The challenge is to prevent healthcare expenses from reaching an unsustainable level. At CNSS, we are working vigorously on two fronts. First, we have significant projects related to data management because data is crucial for prevention, early and appropriate treatment, fraud prevention, and curbing unnecessary expenditures. second, we are focusing on dialogue with the healthcare ecosystem. We have established a Medical Affairs Department within CNSS to facilitate ongoing communication with healthcare providers. Ultimately, our shared goal is to maintain a stable, well-funded healthcare system that provides quality care to all Moroccans. I believe that effective dialogue is the best way to achieve this.
What is the proportion of medication covered by CNSS in the healthcare systems you serve?
Our current standing is approximately in the range of 25 percent to 30 percent, with variations depending on the various regimes in place.
This seems high compared to the 16 percent we find in European nations like Belgium. Is this something you’d like to revisit, monitor, or scrutinize more closely in the future? is there something on your agenda, that prioritizes reducing these expenditures, or is it not currently a priority?
I hold the view that drawing conclusions based on these figures, utilizing them as benchmarks, and comparing them to other countries may not be entirely relevant. This is because these percentages are contingent on the pricing levels within each country’s healthcare system. For instance, hospitalization costs in Belgium, France, or Germany are inherently higher than in Morocco. However, when it comes to medication expenses, the variation is not as pronounced. For example, a day in intensive care in France might cost around 1,000 to 2,000 euros, whereas in Morocco, it amounts to approximately 150 euros, or 1,500 dirhams, covered by the health insurance system. Apart from medication, the disparities might range from five to ten percent, but they are not as substantial. It is imperative to approach these comparisons with caution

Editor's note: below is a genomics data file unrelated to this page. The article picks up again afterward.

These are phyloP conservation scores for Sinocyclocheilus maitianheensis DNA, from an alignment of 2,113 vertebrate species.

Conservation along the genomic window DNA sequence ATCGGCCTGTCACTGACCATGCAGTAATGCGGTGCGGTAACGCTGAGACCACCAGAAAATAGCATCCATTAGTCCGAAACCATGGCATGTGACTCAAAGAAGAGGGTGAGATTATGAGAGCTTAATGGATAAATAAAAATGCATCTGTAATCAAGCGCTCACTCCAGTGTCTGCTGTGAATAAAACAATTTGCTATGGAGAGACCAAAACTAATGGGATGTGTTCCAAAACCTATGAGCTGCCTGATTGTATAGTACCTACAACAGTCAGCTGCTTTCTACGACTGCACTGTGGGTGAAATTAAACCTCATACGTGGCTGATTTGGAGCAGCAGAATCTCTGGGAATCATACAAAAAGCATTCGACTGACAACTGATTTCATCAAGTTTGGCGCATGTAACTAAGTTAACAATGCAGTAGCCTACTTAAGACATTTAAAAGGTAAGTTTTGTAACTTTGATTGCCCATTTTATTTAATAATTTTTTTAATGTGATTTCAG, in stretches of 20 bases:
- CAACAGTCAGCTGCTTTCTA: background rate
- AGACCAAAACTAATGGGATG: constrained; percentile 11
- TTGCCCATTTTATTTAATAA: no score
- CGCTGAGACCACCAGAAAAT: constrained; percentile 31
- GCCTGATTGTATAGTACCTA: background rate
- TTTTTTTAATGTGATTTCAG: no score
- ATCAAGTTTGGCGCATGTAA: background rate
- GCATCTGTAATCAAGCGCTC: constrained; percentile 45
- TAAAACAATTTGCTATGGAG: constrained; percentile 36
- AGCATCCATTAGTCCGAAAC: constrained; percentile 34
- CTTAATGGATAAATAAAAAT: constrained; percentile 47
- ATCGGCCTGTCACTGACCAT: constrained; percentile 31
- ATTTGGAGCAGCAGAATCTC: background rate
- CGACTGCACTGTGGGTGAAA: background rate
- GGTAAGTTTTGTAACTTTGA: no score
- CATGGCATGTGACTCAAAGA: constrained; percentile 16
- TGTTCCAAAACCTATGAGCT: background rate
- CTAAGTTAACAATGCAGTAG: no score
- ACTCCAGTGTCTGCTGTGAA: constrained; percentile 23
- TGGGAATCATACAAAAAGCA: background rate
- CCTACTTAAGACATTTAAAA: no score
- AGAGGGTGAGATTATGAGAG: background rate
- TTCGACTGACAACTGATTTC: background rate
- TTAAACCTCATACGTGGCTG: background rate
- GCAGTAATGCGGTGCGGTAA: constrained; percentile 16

On the other hand, we’re heavily investing in data analysis today. We aim to have a 360-degree view of healthcare providers and our insured population. It’s crucial to know precisely what people consume and what healthcare providers prescribe, to identify areas where improvements can be made without compromising the health of Moroccans. We are genuinely committed to effectively targeting unnecessary expenses. So, we’re making substantial investments in these areas.
Is one of your long-term goals to develop a robust healthcare system that not only helps manage healthcare expenses but also provides a more accurate health data profile to support government policies for addressing health issues like Hepatitis C and cancer?
There are two main facets: the purely digital part for services and the data part. So, for digital transformation, we have three components. The first one pertains to the digitalization of services, aiming for improved service quality for our policyholders and partners at a lower cost.
The second aspect involves data usage, primarily for our own needs, including combating fraud and better managing expenses by eliminating unnecessary spending. The third component, also related to data, is our goal to make this data available to the broader healthcare ecosystem, contributing to a more comprehensive understanding of an epidemiological situation for example. This is something we are actively working on, and it is part of our plan. It does not only involve the Ministry of Health but also other government agencies, academic institutions, the general public, and more.